|Fine particle/viscous slurry separator|
Separation of fine particles, such as ice crystals, from viscous liquids presents considerable problems for chemical engineers in general and especially for those working on food processing problems. In some cases the development of a desirable product may be blocked due to the lack of an economical separation method. One particularly difficult separation problem is that presented by the need to separate small (100 micron diameter) ice particles from skim milk during the process of freeze concentration of the milk. Separation of the mixture is difficult because the particles are small and the concentrated milk is relatively viscous (>20 cP). In addition, the surface tension between the ice and concentrated milk is low. Also, the ice particles are relatively soft and rinsing with water must be controlled to minimize redilution of the concentrated milk.
In order to solve this problem, a fine particle viscous slurry separator has been developed. The equipment is simple, inexpensive, and could also be used to separate fine particle suspensions similar to the ice/skim milk slurries including crystals formed from a melt, cells or substrate particles from a biological process, or catalyst particles from a product stream.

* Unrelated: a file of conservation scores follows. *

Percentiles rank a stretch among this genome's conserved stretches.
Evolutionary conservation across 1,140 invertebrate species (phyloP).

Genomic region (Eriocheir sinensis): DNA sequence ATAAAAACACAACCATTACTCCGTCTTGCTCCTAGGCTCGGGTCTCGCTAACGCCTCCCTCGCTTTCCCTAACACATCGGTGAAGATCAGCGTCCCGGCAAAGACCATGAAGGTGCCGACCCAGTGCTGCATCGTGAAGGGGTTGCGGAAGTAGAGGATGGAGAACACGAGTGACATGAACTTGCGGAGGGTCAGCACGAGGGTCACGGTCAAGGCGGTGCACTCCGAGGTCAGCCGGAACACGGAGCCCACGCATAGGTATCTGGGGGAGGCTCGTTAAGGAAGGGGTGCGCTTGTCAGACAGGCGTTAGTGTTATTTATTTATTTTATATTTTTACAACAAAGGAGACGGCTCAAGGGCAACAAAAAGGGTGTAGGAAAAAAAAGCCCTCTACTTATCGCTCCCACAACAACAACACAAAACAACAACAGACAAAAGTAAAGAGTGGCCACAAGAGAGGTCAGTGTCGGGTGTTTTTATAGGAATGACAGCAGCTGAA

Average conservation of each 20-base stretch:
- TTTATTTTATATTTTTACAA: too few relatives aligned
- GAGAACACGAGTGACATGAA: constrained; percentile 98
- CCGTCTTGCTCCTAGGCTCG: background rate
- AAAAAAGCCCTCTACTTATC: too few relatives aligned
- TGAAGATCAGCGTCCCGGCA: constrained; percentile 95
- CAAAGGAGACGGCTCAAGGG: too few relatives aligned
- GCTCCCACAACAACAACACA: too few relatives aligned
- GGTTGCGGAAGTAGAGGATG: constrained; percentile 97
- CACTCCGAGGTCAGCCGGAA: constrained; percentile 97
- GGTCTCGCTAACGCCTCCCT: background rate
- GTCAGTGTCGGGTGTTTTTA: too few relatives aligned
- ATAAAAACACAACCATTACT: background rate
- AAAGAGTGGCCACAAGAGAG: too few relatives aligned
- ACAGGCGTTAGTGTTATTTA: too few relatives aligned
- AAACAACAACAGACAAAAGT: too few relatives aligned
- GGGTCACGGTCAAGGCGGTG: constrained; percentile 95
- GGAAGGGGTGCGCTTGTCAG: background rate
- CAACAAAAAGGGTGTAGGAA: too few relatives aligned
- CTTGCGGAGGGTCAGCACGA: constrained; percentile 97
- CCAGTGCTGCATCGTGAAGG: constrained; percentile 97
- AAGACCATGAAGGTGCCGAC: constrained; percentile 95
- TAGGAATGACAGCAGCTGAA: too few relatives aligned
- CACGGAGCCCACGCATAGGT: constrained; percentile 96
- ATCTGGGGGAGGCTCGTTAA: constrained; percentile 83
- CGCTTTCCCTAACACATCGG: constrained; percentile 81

In the case of the milk, the separation leaves some liquid on the solid particles but, for many applications, including freeze concentration, the separation cost advantages more than offset the value of the lost liquid.
The pilot plant equipment usually operates at a rate controlled by slurry production, approximately 100 pounds of ice per hour. Slurry flows up to 1600 pounds per hour, and as much as 30% ice with solution viscosities above 20 cP, have been successfully separated. Test data for salt solutions, skim milk, and skim milk-simulating (CIMC) ice slurries are available, and other slurries can be tested. At higher production rates productivity of the equipment will improve.
The benefit of this separation method will depend on the method of separation it replaces. One aspect of this process that is different. from many current separation methods is that the maximum practical fraction of the liquid is removed from the solid with minimal dilution. The process will be most advantageous to intermediate value materials produced in amounts of at least 100 pounds per hour. The separation cost will be around $0.01 per pound of dry powder, cheaper than laboratory type equipment, such as centrifuges or conventional filtration.
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